Meatloaf Anyone?

We survived the first official snowstorm of 2016 and we did it with full bellies thanks to this tasty recipe for Hoisin-Ginger Meatloaf from Eating Well.  This recipe first caught our eye because it married some of our favorite flavors from Asian cooking with our go-to comfort food…  Meatloaf.

So how did meatloaf become such a staple in our menu rotation when, believe it or not, I (the Sweet one), didn’t even try it for the first time until I was in my early 20’s. We owe that to Rachael Ray and an episode of 30 Minute Meals which aired nearly 15 years ago  and featured a recipe for Turkey and Wild Mushroom Meatloaf Patties with Pan Gravy. A recipe (and a show) that inspired a passion for cooking in our household which has continued to grow over the years. NOTE: We still love this recipe and if you like mushrooms and meatloaf, we urge you to give it a try. If you do want to try it and are interested in any tips, let us know by commenting on this post. We’re happy to share ’em!

As we mentioned before, we’re relatively strict recipe followers. So,the goal of our posts is not to create our own culinary masterpieces, but rather to share our experiences trying new dishes and learning new techniques.  Our hope is to encourage others to try ’em too. We’re certainly not professional chefs (or photographers) and we know that you aren’t either, so we’re here to help empower people of all skill levels to feel to take control in the kitchen!

Ok, back to the meatloaf… for this recipe we stuck pretty close to the original ingredient list.  We did add an extra 1/3 lb of pork (because that was what was available at the store) and left out the water chestnuts. We also used instant brown rice to help shortcut the time – this was an extremely simple and successful substitution.

In terms of the prep, the recipe suggests using a cuisinart to finely chop the veggies (mushrooms, red bell pepper, ginger root, scallions & water chestnuts). However, based on a previous experience with bell peppers turning to mush in the cuisinart, we decided to chop our pepper by hand along with the scallions. And we grated our ginger root using a handheld grater. We did however take the suggestion to chop our mushrooms in the cuisinart, and definitely recommend this if you have one available. We went with a coarse chop on the mushrooms as we like our meatloaf to have a bit of texture.  Here are a few shots to help you get an idea of the size of our pieces.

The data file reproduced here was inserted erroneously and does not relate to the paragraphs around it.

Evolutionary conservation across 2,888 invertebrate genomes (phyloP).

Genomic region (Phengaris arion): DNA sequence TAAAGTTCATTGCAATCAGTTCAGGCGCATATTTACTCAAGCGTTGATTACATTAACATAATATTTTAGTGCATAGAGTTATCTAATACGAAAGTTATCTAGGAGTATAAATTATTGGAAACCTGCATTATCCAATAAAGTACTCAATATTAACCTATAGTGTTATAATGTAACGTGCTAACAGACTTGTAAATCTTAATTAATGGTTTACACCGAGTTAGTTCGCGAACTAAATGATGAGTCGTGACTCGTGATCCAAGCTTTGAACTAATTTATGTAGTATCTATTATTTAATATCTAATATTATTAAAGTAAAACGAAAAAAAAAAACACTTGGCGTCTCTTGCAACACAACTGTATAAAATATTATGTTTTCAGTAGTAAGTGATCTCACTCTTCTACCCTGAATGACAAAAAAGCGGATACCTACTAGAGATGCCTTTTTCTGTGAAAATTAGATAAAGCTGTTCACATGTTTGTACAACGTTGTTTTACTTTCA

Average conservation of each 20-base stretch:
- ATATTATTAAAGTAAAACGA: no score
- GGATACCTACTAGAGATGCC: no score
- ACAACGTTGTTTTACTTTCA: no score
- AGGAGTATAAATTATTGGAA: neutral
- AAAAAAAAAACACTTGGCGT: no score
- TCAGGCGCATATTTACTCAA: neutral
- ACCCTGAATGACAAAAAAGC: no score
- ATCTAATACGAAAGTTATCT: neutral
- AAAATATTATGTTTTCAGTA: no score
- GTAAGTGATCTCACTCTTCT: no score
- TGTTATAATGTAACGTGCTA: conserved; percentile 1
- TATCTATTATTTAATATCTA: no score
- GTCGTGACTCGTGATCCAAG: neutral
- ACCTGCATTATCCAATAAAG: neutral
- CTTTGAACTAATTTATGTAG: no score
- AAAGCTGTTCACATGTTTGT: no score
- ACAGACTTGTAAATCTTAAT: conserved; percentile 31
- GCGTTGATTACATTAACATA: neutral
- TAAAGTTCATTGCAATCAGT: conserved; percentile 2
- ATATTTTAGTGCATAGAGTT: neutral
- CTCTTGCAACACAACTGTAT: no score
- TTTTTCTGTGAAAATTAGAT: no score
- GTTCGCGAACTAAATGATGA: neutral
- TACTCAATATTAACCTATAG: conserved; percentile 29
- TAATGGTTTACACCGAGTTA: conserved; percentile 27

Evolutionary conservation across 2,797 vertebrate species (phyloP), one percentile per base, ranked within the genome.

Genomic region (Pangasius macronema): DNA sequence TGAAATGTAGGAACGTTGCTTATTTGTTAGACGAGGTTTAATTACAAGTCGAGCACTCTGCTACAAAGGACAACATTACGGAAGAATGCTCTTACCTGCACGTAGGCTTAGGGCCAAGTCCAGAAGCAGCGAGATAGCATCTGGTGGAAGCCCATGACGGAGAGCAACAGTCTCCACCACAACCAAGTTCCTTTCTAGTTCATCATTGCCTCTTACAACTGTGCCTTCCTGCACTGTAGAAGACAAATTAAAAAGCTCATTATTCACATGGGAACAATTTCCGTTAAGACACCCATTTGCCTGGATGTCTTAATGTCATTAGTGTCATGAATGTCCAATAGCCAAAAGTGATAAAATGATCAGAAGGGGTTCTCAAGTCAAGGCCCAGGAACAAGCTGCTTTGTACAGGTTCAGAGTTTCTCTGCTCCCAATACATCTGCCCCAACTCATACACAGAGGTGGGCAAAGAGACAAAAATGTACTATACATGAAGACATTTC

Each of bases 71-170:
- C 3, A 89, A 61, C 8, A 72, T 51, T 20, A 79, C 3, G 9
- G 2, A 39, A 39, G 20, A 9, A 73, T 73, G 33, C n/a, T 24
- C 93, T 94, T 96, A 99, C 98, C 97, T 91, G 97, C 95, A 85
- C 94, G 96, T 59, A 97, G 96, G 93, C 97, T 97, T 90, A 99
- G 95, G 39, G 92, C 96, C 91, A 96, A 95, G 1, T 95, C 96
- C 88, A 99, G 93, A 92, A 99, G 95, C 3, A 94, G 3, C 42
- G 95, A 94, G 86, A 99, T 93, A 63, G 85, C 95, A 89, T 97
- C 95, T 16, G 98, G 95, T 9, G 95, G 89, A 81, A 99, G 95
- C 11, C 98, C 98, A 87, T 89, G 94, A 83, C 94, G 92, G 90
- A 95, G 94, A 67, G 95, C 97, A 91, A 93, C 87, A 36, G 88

Since we knew we would be incorporating the ground turkey and ground pork, wanted to be sure to get a good mix of ingredients, without overworking the meatloaf, so we gave all of the ingredients a good mix before adding the meat, which we added in 2 batches.

One thing that we like about recipes from Eating Well is that they provide very clear and detailed instructions. This continued to be the case as the recipe instructed us to form a 12″ x 5″ loaf on our baking sheet.  Since we were working with a bit of extra pork, ours was slightly larger. But even so, the suggested 3TB of hoisin sauce provided to be enough to cover the entire loaf with a thin layer.

And then it was into the oven it went. As suggested we checked the internal temperature using a meat thermometer after 45 minutes and were still about 20 degrees shy of the 165 degree target, so we put it back in the oven for an additional 6 minutes before checking again.  While we were closer to our target, we put it back in for 6 more minutes which completed the process, and actually put us a little bit over the target temperature (perhaps we should’ve checked after 3 more minutes). We let the meatloaf rest for several minutes before cutting it into 14 slices, which we divided into 7 portions – 3 fewer than what Eating Well recommended and 1 shy of our target of 8. Next time, we’ll go for thinner slices which should help us get 8 portions.

Overall both of us enjoyed this dish and will definitely try it again. Next time we may consider adding a little extra ginger and possibly a clove of garlic. We would also consider pulling together an asian bbq sauce for dipping. Definitely not necessary, but would be a nice addition for those who are used to enjoying their meatloaf with a gravy or dipping it in ketchup (like the Sweaty one).


-The Sweet and Sweaty